The Real Effects of Financial Constraints: Evidence from a Financial Crisis
We survey 1,050 CFOs in the U.S., Europe, and Asia to assess whether their firms are credit constrained during the global credit crisis of 2008. We study whether corporate spending plans differ conditional on this measure of financial constraint. Our evidence indicates that constrained firms planned deeper cuts in tech spending, employment, and capital spending. Constrained firms also burned through more cash, drew more heavily on lines of credit for fear banks would restrict access in the future, and sold more assets to fund their operations. We also find that the inability to borrow externally causes many firms to bypass attractive investment opportunities, with 86% of constrained U.S. CFOs saying their investment in attractive projects was restricted during the credit crisis of 2008. More than half of the respondents say they will cancel or postpone their planned investment. Our results also hold in Europe and Asia, and in many cases are stronger in those economies.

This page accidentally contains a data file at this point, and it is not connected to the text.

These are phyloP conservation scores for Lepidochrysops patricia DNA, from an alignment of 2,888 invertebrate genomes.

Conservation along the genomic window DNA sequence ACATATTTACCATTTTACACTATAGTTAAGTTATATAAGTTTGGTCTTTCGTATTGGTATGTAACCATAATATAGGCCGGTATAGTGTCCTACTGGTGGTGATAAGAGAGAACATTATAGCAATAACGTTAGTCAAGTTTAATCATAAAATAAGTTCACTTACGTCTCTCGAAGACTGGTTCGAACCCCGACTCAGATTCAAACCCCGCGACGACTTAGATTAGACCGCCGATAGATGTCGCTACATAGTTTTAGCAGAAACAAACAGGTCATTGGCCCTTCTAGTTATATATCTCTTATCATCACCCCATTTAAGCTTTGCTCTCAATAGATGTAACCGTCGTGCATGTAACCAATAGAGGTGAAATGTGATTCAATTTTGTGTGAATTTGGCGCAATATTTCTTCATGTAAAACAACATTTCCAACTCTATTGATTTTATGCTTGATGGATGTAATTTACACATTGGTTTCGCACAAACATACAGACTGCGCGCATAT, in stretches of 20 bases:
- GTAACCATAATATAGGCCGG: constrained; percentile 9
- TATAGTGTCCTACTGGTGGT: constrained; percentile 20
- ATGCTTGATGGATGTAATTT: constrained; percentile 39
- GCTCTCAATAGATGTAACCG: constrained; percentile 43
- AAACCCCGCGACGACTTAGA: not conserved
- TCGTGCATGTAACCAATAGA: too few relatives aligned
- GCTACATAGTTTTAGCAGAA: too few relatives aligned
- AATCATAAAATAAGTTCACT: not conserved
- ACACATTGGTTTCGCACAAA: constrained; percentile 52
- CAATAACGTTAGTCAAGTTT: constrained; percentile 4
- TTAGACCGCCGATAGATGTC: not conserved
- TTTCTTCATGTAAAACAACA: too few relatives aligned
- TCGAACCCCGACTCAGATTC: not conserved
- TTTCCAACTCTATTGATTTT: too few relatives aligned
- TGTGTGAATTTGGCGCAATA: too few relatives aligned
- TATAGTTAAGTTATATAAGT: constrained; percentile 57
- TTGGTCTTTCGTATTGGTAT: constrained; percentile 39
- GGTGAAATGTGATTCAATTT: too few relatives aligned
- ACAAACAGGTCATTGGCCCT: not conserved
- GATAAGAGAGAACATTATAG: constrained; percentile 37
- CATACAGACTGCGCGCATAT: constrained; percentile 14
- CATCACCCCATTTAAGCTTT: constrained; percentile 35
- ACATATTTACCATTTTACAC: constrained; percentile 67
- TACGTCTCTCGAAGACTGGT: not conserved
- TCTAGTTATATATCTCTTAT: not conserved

We thank Steve Kaplan, Jeremy Stein, and Luigi Zingales for suggesting questions that we included in the survey instrument. Comments from seminar participants at the Chicago/London Conference on Financial Markets, SBFin Conference, BG Investments, Northwestern University, and the University of Amsterdam are also appreciated. We thank CFO magazine for helping us conduct the survey, though we note that our analysis and conclusions do not necessarily reflect those of CFO. We thank Andrew Frankel for his helpful comments on the first draft of the paper. The views expressed herein are those of the author(s) and do not necessarily reflect the views of the National Bureau of Economic Research.
- 86 percent of [credit] constrained firms reported they bypassed attractive investments because of concerns over raising money from...
Campello, Murillo & Graham, John R. & Harvey, Campbell R., 2010. "The real effects of financial constraints: Evidence from a financial crisis," Journal of Financial Economics, Elsevier, vol. 97(3), pages 470-487, September. citation courtesy of